Language is central to human experience and our understanding of who we are, whether written or unwritten, sung or spoken. But what is language and how do we record it? Where does it reside? Does it exist and evolve within written sources, in performance, in the mind or in speech?
For too long, ethnographic, aesthetic and sociolinguistic studies of language have remained apart from analyses emerging from traditions such as literature and performance. Where is Language? argues for a more complex and contextualized understanding of language across this range of disciplines, engaging with key issues, including orality, literacy, narrative, ideology, performance and the human communities in which these take place.
Eminent anthropologist Ruth Finnegan draws together a lifetime of ethnographic case studies, reading and personal commentary to explore the roles and nature of language in cultures across the world, from West Africa to the South Pacific. By combining research and reflections, Finnegan discusses the multi-modality of language to provide an account not simply of vocabulary and grammar, but one which questions the importance of cultural settings and the essence of human communication itself.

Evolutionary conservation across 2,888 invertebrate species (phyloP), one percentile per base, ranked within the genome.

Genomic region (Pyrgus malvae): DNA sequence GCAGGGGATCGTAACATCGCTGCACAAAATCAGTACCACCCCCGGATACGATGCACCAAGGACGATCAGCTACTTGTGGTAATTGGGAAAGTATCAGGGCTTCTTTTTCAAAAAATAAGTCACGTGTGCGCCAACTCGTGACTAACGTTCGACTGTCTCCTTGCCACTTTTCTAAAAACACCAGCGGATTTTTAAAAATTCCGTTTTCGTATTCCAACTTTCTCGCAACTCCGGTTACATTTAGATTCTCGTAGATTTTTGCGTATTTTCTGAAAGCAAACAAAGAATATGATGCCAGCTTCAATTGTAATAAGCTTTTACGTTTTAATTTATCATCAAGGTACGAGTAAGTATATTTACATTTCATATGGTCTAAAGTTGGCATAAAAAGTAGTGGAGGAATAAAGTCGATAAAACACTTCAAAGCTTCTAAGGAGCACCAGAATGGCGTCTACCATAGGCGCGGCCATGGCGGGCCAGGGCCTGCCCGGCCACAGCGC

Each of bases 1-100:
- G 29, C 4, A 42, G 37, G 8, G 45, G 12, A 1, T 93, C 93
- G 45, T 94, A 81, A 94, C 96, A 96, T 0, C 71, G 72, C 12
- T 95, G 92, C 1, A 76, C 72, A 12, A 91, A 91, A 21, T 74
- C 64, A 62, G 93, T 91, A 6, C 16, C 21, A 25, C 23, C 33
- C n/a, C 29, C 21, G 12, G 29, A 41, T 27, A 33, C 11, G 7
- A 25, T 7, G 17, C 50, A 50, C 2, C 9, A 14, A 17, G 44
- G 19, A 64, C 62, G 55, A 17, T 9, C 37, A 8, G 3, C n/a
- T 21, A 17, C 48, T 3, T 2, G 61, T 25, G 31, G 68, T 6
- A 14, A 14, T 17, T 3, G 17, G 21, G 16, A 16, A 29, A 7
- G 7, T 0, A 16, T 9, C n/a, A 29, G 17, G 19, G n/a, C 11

Ruth Finnegan is Emeritus Professor at the Open University, UK.
Preface 1. Where is the Art of Language? 2. Playing with the Heroes of Human History 3. `Artisting the Self': The Craft of Personal Story 4. Forget the Words...: It's Performance! 5. Reclothing the 'Oral' 6. Song: What Comes First: Words, Music or Performance? 7. Competence and Performance: Was Chomsky Right After All? 8. Poem and Story: The Arts of Dreaming and Waking to Sweet Words 9. Where is Literature? Further reading Bibliography Index